I'm Looking at the numbers from last night and I see that Sanders has lost just about every race. We knew it was an uphill battle going in, and we came out alive and have learned one thing: you can't beat the establishment at their own game. I can't but think that America is politically constipated with the two dominant parties, Democrats and Republicans.
Some of my friends wonder why I have such antipathy for Hillary - I don't hate her, I just don't like what she does. Read my blog and any article in it for the last 6 months or so and you'll get an idea. Given the numbers against Sanders in the primaries and the numbers in the general election polls, it's become clear that Hillary may do well in primaries due to all the unpaid assistance she received from the press, from her extensive political network and from establishment politicians sitting in office, but she is not likely to win the election in November.
The simple summary is this: polling well within the party is not the same as polling well without. Therefore I have come to accept that unless something big changes between now and the convention, an independent run by Bernie Sanders, and a much more organized and serious Green Party challenge to Clinton will very likely insure that Trump wins the election. We can only guess if that the other shoe will drop on that FBI investigation at the worst possible time for her.
I also see that the picture is even bigger than that. Let's assume that Clinton actually wins the presidency. I believe that down ticket, there will be a concerted effort by voters and supporters of Bernie Sanders to find their adversaries and vote against them. Many of them, and myself included, will be looking for anyone and everyone running for office and sitting in office who supported the Clinton game on the primaries. We will sniff them out and find their opponents and support them and we will vote for them. And I'm not talking about Republican opponents. I'm talking new Democrat and third party opponents.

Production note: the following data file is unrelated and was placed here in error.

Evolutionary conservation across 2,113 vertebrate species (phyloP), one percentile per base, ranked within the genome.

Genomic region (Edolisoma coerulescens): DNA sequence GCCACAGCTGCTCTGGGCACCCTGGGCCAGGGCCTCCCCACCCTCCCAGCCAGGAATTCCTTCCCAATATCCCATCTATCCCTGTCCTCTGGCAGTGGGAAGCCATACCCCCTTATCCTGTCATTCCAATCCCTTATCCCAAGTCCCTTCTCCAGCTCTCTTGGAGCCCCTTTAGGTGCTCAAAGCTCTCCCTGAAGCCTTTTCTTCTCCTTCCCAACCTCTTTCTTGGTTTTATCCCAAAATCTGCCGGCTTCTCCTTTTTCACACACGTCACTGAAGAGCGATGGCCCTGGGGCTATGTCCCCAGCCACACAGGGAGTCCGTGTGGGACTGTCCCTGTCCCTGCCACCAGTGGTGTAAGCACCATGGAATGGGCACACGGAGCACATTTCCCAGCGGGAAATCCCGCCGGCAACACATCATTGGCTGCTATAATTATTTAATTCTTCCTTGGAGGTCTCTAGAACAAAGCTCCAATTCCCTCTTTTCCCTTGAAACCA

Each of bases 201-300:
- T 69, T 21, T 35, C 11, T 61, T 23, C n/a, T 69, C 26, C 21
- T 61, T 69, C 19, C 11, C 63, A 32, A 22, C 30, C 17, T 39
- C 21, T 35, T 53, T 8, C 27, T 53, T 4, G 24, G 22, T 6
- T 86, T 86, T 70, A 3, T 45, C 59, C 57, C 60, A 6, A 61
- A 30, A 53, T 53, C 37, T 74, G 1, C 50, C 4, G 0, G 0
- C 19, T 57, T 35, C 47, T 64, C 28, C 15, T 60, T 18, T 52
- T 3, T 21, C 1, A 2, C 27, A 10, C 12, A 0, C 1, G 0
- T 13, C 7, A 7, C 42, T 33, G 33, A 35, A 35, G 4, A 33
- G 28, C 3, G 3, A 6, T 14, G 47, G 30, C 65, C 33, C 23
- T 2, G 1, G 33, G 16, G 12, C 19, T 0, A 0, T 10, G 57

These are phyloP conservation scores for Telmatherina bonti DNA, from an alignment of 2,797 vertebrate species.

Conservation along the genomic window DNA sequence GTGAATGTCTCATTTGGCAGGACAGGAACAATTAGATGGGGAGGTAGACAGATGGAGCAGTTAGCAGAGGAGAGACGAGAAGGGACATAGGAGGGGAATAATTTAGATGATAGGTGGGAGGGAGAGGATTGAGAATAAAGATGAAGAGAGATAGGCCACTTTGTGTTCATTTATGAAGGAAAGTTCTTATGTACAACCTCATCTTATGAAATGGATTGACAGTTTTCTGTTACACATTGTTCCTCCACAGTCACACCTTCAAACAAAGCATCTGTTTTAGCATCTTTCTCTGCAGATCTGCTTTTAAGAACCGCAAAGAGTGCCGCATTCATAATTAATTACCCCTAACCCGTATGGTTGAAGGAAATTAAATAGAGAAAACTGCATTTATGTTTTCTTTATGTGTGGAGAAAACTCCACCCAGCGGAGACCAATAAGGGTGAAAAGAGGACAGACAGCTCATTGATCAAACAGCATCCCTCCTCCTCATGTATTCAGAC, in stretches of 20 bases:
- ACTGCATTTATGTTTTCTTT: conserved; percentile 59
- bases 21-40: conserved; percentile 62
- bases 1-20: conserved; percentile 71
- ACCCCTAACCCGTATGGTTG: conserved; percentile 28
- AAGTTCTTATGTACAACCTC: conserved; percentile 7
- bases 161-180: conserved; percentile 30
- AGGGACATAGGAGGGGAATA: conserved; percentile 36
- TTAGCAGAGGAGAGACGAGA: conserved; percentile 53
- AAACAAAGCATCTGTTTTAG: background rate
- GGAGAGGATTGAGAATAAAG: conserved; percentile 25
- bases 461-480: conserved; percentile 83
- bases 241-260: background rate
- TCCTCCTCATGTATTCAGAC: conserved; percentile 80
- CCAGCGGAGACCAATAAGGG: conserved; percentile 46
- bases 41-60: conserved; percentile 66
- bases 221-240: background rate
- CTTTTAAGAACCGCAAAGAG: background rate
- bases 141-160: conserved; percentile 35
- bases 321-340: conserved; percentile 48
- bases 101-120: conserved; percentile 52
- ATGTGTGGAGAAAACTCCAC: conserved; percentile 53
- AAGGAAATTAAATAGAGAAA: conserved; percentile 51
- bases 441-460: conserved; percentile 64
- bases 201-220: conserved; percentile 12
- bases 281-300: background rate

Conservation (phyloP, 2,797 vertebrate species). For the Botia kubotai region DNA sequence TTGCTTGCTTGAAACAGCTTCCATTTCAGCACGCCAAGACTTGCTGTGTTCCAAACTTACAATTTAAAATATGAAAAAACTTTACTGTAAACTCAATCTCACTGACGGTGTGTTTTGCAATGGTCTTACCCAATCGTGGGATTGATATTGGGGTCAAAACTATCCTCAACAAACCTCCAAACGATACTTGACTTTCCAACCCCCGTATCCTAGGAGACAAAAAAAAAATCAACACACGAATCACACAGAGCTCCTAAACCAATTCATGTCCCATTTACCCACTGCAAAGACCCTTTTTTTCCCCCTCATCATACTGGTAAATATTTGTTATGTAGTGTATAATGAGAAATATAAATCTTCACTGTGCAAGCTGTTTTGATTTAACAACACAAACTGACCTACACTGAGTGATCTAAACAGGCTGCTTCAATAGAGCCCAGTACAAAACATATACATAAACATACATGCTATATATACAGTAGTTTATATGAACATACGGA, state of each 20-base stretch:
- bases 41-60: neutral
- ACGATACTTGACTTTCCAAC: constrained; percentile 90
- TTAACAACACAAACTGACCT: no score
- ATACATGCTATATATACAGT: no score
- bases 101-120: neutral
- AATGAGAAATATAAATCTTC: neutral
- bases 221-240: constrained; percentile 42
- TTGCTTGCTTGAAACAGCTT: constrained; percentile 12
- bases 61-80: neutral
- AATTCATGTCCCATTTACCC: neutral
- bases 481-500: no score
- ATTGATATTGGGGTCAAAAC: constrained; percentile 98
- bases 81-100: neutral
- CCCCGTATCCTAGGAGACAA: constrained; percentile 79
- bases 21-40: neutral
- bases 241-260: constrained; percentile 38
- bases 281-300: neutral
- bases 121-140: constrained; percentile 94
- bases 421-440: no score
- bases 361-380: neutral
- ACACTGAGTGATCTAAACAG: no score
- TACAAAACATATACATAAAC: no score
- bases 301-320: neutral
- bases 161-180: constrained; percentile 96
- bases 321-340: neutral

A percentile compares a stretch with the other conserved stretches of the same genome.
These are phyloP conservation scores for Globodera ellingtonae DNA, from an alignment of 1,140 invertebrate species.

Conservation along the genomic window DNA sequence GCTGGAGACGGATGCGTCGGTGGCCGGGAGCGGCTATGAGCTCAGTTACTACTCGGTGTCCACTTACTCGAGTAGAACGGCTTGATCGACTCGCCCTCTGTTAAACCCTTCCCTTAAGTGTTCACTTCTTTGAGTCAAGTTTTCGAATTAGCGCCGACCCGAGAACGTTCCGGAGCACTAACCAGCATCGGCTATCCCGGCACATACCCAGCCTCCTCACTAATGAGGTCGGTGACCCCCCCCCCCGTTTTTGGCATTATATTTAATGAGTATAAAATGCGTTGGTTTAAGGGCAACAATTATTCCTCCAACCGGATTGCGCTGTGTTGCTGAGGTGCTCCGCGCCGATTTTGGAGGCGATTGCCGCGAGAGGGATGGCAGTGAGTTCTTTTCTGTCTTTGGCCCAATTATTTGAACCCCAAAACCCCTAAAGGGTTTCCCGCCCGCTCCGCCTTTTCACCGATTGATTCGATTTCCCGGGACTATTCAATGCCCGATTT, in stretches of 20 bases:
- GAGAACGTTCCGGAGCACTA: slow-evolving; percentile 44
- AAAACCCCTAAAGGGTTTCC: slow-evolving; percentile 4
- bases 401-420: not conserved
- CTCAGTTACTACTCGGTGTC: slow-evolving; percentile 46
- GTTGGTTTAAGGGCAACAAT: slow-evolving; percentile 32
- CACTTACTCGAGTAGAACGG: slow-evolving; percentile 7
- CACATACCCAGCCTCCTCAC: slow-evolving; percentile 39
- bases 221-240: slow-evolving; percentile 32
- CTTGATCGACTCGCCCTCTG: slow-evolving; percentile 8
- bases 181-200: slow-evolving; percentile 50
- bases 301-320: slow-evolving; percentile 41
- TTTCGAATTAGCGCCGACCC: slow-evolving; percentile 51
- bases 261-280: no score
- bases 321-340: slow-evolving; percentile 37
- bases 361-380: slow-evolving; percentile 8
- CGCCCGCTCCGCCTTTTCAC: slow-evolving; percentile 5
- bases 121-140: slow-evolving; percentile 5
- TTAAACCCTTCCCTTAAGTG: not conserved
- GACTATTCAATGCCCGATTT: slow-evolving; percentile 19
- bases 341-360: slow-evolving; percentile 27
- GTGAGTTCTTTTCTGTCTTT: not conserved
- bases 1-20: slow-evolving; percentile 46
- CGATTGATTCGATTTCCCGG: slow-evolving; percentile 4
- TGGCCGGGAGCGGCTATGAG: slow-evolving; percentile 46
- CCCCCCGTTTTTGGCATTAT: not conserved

This is already starting to happen with a new organization called Brand New Congress, an organization started by Sanders supporters and staffers, and mayday.us, another organization started by Harvard professor, Larry Lessig. Jane Sanders has said as much in a recent interview that this was a two-pronged approach. Try to elect Bernie Sanders and start a new organization working towards effective and positive change in government. If Bernie wins, that's a bonus, but the revolution is starting to turn and it will likely bear fruit by 2018.
This change may even be seen this term as discontent spreads and people express themselves by voting against incumbents. I saw this in the early 90s when I used to hang with the Libertarians. I watched as B-1 Bob Dornan lost his seat to Loretta Sanchez when Libertarian Richard Boddie took enough votes away from him to settle the score against him. That was an enlightening moment that I will never forget, and I expect to see it repeated at a much higher frequency in this and the following election cycles. There is a chance that the Green Party will find a seat in Congress and it only has to start with one seat.